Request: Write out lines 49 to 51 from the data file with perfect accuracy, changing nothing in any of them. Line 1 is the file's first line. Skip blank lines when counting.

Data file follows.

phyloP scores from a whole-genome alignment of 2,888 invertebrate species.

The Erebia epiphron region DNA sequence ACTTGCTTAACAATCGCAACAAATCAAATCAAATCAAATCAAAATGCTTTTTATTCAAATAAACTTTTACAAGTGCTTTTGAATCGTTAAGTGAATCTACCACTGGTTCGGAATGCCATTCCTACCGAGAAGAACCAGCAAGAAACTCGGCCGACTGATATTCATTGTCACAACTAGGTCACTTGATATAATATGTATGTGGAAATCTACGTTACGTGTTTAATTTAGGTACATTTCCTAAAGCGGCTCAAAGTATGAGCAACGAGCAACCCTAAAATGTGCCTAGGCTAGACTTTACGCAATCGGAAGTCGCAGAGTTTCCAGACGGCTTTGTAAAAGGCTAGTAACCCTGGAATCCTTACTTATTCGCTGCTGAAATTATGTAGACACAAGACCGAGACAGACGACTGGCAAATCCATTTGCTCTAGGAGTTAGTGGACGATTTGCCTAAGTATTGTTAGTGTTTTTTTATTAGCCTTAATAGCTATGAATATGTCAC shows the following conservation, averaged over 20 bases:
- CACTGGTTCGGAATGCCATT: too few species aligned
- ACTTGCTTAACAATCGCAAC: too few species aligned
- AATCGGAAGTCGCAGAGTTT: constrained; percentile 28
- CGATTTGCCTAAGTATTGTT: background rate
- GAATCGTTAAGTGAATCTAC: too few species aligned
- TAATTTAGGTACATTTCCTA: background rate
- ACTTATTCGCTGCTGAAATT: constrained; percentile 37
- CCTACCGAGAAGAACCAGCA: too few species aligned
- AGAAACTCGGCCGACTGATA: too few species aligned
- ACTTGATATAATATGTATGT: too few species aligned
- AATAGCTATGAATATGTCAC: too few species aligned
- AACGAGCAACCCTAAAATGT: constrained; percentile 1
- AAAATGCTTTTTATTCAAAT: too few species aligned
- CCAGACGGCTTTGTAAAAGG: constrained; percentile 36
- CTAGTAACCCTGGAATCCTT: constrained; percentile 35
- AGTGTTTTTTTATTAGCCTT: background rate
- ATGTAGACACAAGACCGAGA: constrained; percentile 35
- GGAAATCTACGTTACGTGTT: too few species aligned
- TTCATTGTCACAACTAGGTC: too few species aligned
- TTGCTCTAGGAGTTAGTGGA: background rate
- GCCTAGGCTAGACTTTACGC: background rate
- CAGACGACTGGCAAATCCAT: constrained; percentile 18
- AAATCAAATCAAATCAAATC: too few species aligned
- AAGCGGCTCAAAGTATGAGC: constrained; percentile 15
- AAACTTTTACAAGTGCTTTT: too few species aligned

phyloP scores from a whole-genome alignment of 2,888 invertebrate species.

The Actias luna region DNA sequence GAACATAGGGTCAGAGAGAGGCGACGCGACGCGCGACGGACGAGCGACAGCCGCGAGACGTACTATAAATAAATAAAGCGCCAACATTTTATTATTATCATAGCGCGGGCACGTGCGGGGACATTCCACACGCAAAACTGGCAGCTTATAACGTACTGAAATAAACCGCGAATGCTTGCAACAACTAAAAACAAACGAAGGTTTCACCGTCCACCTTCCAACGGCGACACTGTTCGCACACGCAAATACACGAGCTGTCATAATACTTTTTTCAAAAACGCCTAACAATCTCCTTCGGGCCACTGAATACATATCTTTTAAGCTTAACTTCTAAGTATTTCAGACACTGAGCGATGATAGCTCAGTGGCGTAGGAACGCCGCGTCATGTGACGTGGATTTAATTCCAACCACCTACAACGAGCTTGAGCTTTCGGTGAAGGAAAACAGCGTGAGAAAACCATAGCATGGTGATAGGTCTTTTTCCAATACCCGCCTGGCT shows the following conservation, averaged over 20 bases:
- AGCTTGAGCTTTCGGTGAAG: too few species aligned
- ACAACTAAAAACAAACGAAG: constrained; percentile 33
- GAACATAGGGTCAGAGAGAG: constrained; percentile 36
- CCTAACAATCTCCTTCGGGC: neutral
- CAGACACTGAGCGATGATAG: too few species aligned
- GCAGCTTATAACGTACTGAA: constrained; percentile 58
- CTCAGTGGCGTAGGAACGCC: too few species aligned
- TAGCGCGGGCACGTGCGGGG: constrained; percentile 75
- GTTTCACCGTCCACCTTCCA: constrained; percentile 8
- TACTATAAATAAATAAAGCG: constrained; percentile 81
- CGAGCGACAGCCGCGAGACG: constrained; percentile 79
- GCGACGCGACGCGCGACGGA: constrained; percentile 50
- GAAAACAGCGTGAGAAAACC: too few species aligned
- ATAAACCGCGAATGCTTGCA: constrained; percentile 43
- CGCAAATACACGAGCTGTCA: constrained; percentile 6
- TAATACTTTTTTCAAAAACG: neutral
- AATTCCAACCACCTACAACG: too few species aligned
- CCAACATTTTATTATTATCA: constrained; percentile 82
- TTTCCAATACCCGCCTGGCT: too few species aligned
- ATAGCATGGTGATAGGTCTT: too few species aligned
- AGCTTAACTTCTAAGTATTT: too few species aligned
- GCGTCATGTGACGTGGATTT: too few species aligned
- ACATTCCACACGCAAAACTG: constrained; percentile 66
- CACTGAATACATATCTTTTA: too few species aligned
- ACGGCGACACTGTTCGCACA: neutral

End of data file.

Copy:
- ATAGCATGGTGATAGGTCTT: too few species aligned
- AGCTTAACTTCTAAGTATTT: too few species aligned
- GCGTCATGTGACGTGGATTT: too few species aligned